Pins

Discussion in 'Gunsmithing Forum' started by OLD Ron, Dec 22, 2019.

  1. OLD Ron

    OLD Ron Well-Known Member

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    Is there a easy way to tell what direction a pin comes out of a revolver or for that much any gun ?
     
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  2. SGWGunsmith

    SGWGunsmith Well-Known Member Supporter

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    When it involves a "straight pin", I just go with whichever direction it moves the easiest. Obviously, if it's a pin with a head on one end, then it's a good idea to drive the pin out in the appropriate direction.
     

  3. locutus

    locutus Well-Known Member Supporter

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    Unless the manual tells you different, get a big ol' honkin' magnifying glass and go from there.:)
     
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  4. OLD Ron

    OLD Ron Well-Known Member

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    I am working on a rescue pistol & man is everything rusted in . Bent one punch already so thought I would ask .
    Thanks !
     
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  5. Les Moore

    Les Moore Well-Known Member

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    There may be a manual or other information on that firearm on the internet.
    Use brown vinegar to clear away the rust. The holes may look the same to
    a naked eye, but calipers don't lie.
     
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  6. OLD Ron

    OLD Ron Well-Known Member

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    This one is what we called a Saturday night special . Cheap gun . I do ones like this to practice different things without messing up a good gun in the process of learning . Right now I have everything out except the cylinder & it is putting up a fight .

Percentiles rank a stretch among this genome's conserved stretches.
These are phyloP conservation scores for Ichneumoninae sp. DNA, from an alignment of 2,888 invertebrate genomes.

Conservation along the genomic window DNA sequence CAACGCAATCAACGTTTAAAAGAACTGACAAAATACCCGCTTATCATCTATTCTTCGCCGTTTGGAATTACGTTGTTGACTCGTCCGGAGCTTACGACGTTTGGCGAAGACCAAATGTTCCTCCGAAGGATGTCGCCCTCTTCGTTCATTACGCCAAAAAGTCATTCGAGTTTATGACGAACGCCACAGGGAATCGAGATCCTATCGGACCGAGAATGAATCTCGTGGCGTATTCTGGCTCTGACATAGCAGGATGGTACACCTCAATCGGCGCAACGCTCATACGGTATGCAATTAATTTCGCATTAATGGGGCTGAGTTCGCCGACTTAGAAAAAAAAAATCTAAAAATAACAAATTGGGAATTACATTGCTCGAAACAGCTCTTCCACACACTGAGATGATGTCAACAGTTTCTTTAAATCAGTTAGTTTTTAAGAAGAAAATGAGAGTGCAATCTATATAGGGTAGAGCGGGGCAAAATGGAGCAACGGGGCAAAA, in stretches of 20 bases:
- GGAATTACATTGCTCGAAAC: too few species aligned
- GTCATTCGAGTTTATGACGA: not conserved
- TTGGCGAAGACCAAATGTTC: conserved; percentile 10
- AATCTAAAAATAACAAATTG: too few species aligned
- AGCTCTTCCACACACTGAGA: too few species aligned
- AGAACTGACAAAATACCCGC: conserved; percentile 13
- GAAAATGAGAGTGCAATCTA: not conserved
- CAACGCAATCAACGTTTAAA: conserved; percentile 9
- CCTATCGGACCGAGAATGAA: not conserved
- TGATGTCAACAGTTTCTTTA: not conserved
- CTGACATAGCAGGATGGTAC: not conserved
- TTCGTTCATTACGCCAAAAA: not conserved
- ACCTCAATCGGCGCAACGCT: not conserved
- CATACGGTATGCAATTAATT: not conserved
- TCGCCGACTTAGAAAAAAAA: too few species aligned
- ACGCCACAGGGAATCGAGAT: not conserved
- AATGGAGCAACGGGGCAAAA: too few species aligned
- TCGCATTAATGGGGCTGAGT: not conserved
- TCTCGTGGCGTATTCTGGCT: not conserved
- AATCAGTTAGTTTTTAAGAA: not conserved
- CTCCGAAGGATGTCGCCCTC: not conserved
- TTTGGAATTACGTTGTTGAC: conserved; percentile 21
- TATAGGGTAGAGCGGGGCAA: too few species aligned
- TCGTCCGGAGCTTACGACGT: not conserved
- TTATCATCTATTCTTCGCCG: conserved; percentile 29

32 project.JPG
     
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  7. Les Moore

    Les Moore Well-Known Member

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    I'd try a few drops of brown vinegar, here and there, let it soak. You have nothing to lose.
     
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  8. OLD Ron

    OLD Ron Well-Known Member

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    I took the gun out & just dried it off ...... it's getting frustrating to work on & usually at that point I break things . No giving up but pause .
     
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  9. Rifling82

    Rifling82 Well-Known Member Supporter

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    Saturday Night Specials by definition are supposed to be used then gotten rid of, i.e. thrown in a dumpster or in the river.... might be where this one belongs ;):D:cool:
     
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  10. Warriorsoul84

    Warriorsoul84 Member

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    I'd apply PB blaster very liberally to everything that's tight. Screws, pins, etc. Let it set and soak in overnight. Do it again. Maybe three times. Then go at it.
     
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  11. c3shooter

    c3shooter Administrator Staff Member Admin Moderator Lifetime Supporter